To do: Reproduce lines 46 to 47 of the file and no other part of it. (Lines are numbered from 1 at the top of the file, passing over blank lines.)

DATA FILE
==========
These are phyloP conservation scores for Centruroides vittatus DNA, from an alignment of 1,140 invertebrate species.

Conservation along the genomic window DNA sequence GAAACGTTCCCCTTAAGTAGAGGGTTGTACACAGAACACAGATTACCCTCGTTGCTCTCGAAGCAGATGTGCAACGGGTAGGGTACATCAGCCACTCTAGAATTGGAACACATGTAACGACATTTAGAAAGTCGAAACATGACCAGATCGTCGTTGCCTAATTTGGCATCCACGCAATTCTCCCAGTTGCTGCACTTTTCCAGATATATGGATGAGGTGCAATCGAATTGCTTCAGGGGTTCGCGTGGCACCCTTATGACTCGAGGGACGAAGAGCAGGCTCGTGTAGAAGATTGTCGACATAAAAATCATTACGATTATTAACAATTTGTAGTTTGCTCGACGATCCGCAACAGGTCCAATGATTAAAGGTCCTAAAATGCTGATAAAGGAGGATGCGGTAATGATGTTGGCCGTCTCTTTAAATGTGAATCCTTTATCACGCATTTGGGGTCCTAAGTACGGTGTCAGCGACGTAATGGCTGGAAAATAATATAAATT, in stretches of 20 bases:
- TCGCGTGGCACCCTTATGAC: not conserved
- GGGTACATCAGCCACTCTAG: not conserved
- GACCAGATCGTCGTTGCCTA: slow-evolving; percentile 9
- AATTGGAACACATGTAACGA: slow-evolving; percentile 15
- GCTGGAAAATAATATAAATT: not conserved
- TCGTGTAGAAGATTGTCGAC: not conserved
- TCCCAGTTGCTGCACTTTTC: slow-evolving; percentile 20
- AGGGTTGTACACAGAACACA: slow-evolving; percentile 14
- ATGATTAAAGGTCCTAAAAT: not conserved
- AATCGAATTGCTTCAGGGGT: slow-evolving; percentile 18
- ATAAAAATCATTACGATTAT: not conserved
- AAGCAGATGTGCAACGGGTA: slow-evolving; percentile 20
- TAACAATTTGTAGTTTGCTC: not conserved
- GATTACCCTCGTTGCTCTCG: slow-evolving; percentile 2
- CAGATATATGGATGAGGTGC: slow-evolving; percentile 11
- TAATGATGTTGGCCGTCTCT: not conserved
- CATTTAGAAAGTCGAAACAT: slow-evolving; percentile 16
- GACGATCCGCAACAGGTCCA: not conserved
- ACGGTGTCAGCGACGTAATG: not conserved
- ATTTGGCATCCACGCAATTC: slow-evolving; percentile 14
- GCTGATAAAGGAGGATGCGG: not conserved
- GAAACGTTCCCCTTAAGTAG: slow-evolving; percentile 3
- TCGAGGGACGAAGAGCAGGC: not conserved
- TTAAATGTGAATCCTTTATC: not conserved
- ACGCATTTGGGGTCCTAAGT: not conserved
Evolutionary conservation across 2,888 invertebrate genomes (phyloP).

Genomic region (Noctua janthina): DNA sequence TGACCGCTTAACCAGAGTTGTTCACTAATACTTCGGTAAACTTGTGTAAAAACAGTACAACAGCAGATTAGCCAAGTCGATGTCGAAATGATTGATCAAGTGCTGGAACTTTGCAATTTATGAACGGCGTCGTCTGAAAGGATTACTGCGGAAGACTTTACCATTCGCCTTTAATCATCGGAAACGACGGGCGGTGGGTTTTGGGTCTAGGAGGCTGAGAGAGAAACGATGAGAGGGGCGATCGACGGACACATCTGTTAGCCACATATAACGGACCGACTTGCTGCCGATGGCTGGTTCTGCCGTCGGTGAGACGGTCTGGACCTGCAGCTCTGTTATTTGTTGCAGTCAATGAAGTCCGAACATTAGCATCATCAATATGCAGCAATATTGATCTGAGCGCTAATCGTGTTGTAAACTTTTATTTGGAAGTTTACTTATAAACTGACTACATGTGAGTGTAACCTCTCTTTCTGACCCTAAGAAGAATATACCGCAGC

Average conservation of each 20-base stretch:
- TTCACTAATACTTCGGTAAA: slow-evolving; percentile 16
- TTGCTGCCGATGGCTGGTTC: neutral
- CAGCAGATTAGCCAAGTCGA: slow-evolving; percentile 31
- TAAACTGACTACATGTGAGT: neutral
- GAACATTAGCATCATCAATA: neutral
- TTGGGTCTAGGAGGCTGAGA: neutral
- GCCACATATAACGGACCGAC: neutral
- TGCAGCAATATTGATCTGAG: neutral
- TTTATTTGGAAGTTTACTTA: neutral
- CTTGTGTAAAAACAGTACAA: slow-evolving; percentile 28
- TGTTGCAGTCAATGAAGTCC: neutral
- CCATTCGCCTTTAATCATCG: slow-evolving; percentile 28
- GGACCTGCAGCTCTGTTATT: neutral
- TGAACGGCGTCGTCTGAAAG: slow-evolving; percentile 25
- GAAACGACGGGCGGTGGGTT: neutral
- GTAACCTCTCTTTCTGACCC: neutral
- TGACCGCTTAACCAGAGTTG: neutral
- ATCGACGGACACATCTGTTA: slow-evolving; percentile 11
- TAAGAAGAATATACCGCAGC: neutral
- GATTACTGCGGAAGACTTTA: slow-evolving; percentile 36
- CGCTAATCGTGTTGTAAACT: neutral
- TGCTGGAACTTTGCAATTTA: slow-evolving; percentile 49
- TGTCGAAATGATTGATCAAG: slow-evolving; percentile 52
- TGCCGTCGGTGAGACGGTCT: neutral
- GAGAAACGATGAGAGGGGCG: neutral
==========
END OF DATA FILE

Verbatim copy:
- GTAACCTCTCTTTCTGACCC: neutral
- TGACCGCTTAACCAGAGTTG: neutral